Judy agreed. She said she is amazed at how positive her son has been this season.

"He's making the perfectionism work for him instead of against him," she said. "He's able to maintain a really positive attitude, given tough times."

Lockett is no stranger to adversity. At Hopkins High School in Minnetonka, Minn., Lockett competed in one of the country's top programs. The school is a powerhouse for basketball talent, including the New Jersey Nets' Kris Humphries and ESPY-winning guard Blake Hoffarber, for whom Lockett was a backup.

"Trent was never the best player on the team, and he was never the most outspoken," Watts said. "But he listened and worked hard. I could always see his potential."

In the summer before his freshman year of high school, Lockett would spend eight to 10 hours in the gym every day.

"He just started to put in that time, and you could see evidence of it in his game," Watts said. "When he was 15 or 16, I knew he was only scratching the surface of what he'd be when he was 20 or 22."

Judy said her son was able to develop his skill partly by observing the talent around him.

"We had a basketball hoop in the driveway, and the older kids would come over and play," she said. "He'd be watching them and sitting quietly. Then when they left, he would do exactly what they just did."

But the roles have reversed. Now a junior for the Sun Devils, Lockett has grown into a leadership role for his young team.

"I really always try to do the right thing and work my hardest," Lockett said. "We lost three big seniors from last year that we really leaned on, and it kind of fell into my lap. I like to think I've really expanded on that role."

He has expanded by evolving from not only a leader by example but also a vocal motivator on the court, Watts said.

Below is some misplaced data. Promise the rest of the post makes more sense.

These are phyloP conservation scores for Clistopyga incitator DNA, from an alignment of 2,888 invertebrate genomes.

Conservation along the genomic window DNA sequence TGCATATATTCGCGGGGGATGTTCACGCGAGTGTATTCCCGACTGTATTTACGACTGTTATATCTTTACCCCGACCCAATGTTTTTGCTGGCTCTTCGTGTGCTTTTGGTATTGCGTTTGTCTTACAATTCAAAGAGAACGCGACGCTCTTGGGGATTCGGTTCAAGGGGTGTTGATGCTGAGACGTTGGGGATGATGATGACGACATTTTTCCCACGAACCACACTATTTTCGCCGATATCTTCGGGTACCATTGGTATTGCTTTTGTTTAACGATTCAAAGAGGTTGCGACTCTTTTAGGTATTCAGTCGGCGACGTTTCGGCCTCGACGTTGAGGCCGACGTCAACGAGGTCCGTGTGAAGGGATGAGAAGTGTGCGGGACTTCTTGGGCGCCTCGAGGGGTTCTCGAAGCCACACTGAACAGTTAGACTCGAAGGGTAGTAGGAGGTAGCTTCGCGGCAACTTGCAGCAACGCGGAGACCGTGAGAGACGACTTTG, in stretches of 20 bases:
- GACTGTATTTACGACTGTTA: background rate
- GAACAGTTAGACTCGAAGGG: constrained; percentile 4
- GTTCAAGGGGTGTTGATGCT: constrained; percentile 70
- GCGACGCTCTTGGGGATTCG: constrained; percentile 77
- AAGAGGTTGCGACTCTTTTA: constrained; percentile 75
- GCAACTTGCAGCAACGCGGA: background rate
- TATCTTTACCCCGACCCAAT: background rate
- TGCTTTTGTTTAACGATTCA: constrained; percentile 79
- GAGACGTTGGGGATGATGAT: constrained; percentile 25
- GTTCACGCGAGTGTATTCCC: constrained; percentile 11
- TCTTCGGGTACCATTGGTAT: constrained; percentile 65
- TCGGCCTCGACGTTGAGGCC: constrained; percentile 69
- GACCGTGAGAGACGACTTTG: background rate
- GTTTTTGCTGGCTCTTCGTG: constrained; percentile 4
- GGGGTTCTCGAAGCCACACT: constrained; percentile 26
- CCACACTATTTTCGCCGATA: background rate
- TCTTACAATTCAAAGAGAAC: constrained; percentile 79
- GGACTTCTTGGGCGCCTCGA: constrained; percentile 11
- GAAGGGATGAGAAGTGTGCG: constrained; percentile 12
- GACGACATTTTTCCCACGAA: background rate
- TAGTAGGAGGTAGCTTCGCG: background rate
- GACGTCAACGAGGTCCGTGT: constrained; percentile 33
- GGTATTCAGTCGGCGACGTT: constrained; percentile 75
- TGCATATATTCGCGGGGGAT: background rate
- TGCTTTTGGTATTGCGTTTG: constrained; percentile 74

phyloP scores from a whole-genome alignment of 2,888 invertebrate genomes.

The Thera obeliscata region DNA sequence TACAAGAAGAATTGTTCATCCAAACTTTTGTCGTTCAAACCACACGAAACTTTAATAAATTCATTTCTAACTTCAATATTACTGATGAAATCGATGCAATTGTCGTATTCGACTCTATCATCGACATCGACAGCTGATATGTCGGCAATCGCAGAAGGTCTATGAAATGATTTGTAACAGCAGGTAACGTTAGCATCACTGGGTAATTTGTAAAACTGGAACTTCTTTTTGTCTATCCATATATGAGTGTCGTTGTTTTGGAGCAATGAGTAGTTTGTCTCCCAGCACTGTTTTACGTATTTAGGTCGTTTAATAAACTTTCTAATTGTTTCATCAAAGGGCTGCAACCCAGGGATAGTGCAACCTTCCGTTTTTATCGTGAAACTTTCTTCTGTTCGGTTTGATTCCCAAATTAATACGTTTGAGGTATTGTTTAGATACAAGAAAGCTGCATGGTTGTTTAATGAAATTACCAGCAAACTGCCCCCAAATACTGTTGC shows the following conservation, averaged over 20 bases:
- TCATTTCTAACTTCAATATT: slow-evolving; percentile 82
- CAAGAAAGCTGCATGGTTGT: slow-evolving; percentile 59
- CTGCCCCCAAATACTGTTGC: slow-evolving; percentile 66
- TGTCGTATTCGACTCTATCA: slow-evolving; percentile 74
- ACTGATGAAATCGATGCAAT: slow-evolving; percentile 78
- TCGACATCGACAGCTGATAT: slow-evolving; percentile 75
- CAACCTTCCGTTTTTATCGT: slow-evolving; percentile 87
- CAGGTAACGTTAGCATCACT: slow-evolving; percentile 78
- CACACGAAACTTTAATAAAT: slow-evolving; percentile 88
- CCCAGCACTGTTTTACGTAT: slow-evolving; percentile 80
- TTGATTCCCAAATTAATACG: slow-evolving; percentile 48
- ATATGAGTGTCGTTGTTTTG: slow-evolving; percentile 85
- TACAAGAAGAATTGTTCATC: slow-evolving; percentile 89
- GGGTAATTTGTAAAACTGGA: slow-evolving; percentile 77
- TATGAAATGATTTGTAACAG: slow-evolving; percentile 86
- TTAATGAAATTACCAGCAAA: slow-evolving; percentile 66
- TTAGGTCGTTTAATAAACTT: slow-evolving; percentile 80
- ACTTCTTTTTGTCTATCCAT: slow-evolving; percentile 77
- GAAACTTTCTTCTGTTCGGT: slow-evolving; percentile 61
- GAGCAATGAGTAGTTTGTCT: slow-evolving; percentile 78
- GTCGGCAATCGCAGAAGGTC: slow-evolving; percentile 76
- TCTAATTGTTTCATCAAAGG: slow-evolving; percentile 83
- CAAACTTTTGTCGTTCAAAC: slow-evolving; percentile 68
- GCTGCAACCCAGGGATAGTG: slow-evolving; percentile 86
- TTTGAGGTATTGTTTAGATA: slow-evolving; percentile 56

"That is the one piece that I think he needed to gravitate into, and that's where he is now," he said. "Trent's such a nice young man. Sometimes being a leader is not easy because you have to get into people and tell guys when they're messing up. But he doesn't play selfish, and he's found that balance."

And when a right ankle sprain sidelined Lockett in late January, the Sun Devils missed his leadership. In the six games Lockett was out, the team's points per game decreased by 12. The Sun Devils went 1-5 during the stretch, earning the only win by four points against Washington State.

"It's hard watching the games from the bench, not being able to be out there and help the guys," Lockett said. "It's good to be back."

Now that he's healthy, Lockett said he has one goal in mind: "Win every game we can."

Judy said she's confident her son will do everything possible to find success both this season and in his future career.

"He knows what he wants," she said, "and he knows what he needs to do in order to make it happen."

Lockett will earn his bachelor's degree in a few months - an entire year earlier than the program calls for. Seems fitting for someone who started college as a high school student.